Total probability equals 4/14 (1/14 + 3/14). What am I missing!!!!

There is a long discussion on this question HERE. Hope it helps.
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I solved it in a way that I think is more direct: I get the probability that each cup is not a specific type of tea (type A): 1st cup, Probability it is not type A = 3/9 2nd cup, Probability it is not type A = 3/8, since we only have 8 cups left, and 3 of them are type A 3rd cup, Probability it is not type A = 3/7 4th cup, Probability it is not type A = 3/6 We do the same for types B and C (multiply by 3) So : 3/9 * 3/8 * 3/7 * 3/6 * 3 = 5/14
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I did it like this: If 3 types of cups (A,B,C), Cups to be selected: ABBB AABB AAAB

Probability will be: (3/9*3/8*2/7*1/6) for ABBB = 1/168 (3/9*2/8*3/7*2/6) for AABB = 1/84 (3/9*2/8*1/7*3/6) for AAAB = 1/168 Adding all: 1/42! Sorry if I did it wrong. I am not so good in probability!
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KUDOS please!! If it helped. Warm Regards. Visit My Blog

I think this is a high-quality question and the explanation isn't clear enough, please elaborate. I agree with the fact that you chose the sample with 2 cups in 3c1 ways but then why are we not choosing the sample with 1 cup in a similar manner. Why not do this? 3c1*3c2*(for second sample-2c1*3c1)*(third sample-1c1*3c1)?? Please explain!!

I think this is a high-quality question and the explanation isn't clear enough, please elaborate. I agree with the fact that you chose the sample with 2 cups in 3c1 ways but then why are we not choosing the sample with 1 cup in a similar manner. Why not do this? 3c1*3c2*(for second sample-2c1*3c1)*(third sample-1c1*3c1)?? Please explain!!

Hope alternative solution HERE help to understand better.
_________________

At a blind taste competition a contestant is offered 3 cups of each of the 3 samples of tea in a random arrangement of 9 marked cups. If each contestant tastes 4 different cups of tea, what is the probability that a contestant does not taste all of the samples?

A. \(\frac{1}{12}\) B. \(\frac{5}{14}\) C. \(\frac{4}{9}\) D. \(\frac{1}{2}\) E. \(\frac{2}{3}\)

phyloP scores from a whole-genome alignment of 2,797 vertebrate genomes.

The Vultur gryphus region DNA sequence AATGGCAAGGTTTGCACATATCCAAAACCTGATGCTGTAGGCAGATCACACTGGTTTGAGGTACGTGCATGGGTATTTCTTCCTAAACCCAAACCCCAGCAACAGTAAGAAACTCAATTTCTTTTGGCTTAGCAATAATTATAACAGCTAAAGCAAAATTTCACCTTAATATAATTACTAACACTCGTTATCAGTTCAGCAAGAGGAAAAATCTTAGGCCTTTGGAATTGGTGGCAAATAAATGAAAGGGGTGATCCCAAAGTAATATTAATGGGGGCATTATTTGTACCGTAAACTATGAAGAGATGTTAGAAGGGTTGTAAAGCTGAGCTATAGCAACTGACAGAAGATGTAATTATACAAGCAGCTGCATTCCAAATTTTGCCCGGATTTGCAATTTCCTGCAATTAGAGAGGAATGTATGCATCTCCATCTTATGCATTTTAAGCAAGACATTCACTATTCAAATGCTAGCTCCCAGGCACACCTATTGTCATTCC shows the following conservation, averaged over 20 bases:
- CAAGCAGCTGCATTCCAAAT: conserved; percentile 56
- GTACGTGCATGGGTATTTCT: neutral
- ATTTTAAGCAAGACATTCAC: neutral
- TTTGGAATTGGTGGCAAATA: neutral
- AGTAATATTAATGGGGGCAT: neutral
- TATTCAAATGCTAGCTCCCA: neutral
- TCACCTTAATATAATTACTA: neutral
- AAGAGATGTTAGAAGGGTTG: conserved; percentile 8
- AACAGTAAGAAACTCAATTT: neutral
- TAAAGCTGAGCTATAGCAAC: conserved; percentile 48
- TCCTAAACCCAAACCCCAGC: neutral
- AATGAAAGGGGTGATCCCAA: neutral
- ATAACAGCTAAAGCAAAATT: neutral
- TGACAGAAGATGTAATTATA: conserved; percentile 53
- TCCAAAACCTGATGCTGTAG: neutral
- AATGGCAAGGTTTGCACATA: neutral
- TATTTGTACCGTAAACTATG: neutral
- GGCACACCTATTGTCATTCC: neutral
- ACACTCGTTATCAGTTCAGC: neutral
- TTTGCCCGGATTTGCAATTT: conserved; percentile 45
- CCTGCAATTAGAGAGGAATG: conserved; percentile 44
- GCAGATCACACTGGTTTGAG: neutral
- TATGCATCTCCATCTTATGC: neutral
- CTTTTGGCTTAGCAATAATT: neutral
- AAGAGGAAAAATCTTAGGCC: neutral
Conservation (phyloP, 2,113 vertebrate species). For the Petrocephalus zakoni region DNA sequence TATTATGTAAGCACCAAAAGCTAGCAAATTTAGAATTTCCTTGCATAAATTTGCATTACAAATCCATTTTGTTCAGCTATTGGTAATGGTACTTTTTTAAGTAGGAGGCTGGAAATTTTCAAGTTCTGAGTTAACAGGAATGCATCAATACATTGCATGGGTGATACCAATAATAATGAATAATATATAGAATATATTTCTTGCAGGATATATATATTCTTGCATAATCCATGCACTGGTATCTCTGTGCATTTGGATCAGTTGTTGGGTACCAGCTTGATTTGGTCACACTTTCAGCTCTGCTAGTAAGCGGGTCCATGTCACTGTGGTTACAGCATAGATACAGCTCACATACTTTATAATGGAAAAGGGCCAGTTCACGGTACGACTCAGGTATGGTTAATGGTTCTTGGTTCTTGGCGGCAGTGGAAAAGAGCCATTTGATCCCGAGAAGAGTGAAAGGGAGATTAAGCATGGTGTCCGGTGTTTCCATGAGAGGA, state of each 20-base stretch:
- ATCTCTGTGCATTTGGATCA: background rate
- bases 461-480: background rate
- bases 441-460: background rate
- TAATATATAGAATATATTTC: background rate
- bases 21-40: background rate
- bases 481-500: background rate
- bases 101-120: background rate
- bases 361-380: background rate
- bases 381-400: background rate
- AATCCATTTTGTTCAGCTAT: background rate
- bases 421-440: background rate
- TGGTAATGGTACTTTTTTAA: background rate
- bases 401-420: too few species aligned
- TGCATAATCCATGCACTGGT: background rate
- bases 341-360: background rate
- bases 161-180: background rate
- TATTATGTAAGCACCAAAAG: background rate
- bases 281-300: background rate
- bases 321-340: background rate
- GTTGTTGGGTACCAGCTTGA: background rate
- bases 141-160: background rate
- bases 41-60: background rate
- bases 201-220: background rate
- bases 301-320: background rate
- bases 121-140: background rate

"The probability that a contestant does not taste all of the samples" means that contestant tastes only 2 samples of tea (one sample is not possible as contestant tastes 4 cups \(\gt\)3 of each kind).

\(\frac{C^2_3*C^4_6}{C^4_9}=\frac{5}{14}\).

\(C^2_3\) - # of ways to choose which 2 samples will be tasted;

\(C^4_6\) - # of ways to choose 4 cups out of 6 cups of two samples (\(2 samples*3 \text{cups each} = 6 cups\));

\(C^4_9\) - total # of ways to choose 4 cups out of 9.

Another way:

Calculate the probability of opposite event and subtract this value from 1.

Opposite event is that contestant will taste ALL 3 samples, so contestant should taste 2 cups of one sample and 1 cup from each of 2 other samples (2-1-1).

\(C^1_3\) - # of ways to choose the sample which will provide with 2 cups;

\(C^2_3\) - # of ways to choose these 2 cups from the chosen sample;

\(C^1_3\) - # of ways to choose 1 cup out of 3 from second sample;

\(C^1_3\) - # of ways to choose 1 cup out of 3 from third sample;

\(C^4_9\) - total # of ways to choose 4 cups out of 9.

"C46C64 - # of ways to choose 4 cups out of 6 cups of two samples ( 2samples∗3cups each=6cups2samples∗3cups each=6cups )" Can you please explain the concept behind this application. Got the rest correct. Am a beginner in Probability questions.

I think this is a poor-quality question and the explanation isn't clear enough, please elaborate. please show how you worked out the solution, how did you get the 5/14. I looked at combinatorics lessons online but cannot find this result. Thank you

I think this is a poor-quality question and the explanation isn't clear enough, please elaborate. please show how you worked out the solution, how did you get the 5/14. I looked at combinatorics lessons online but cannot find this result. Thank you

Please look at the solution at d01-183499.html#p1413648 before asking the question. Where exactly are finding a problem with the solution? It is clear and concise.
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I have looked at the solution already. The result I am getting is 3/10 so it must be the way I am working out the factorial. Is it possible to post a solution step by step, with all the calculations? Thanks

I have looked at the solution already. The result I am getting is 3/10 so it must be the way I am working out the factorial. Is it possible to post a solution step by step, with all the calculations? Thanks

Posted from my mobile device

Can you show your steps that you have employed to arrive at the solution of 3/10, this way we will be able to see where exactly are you making a mistake.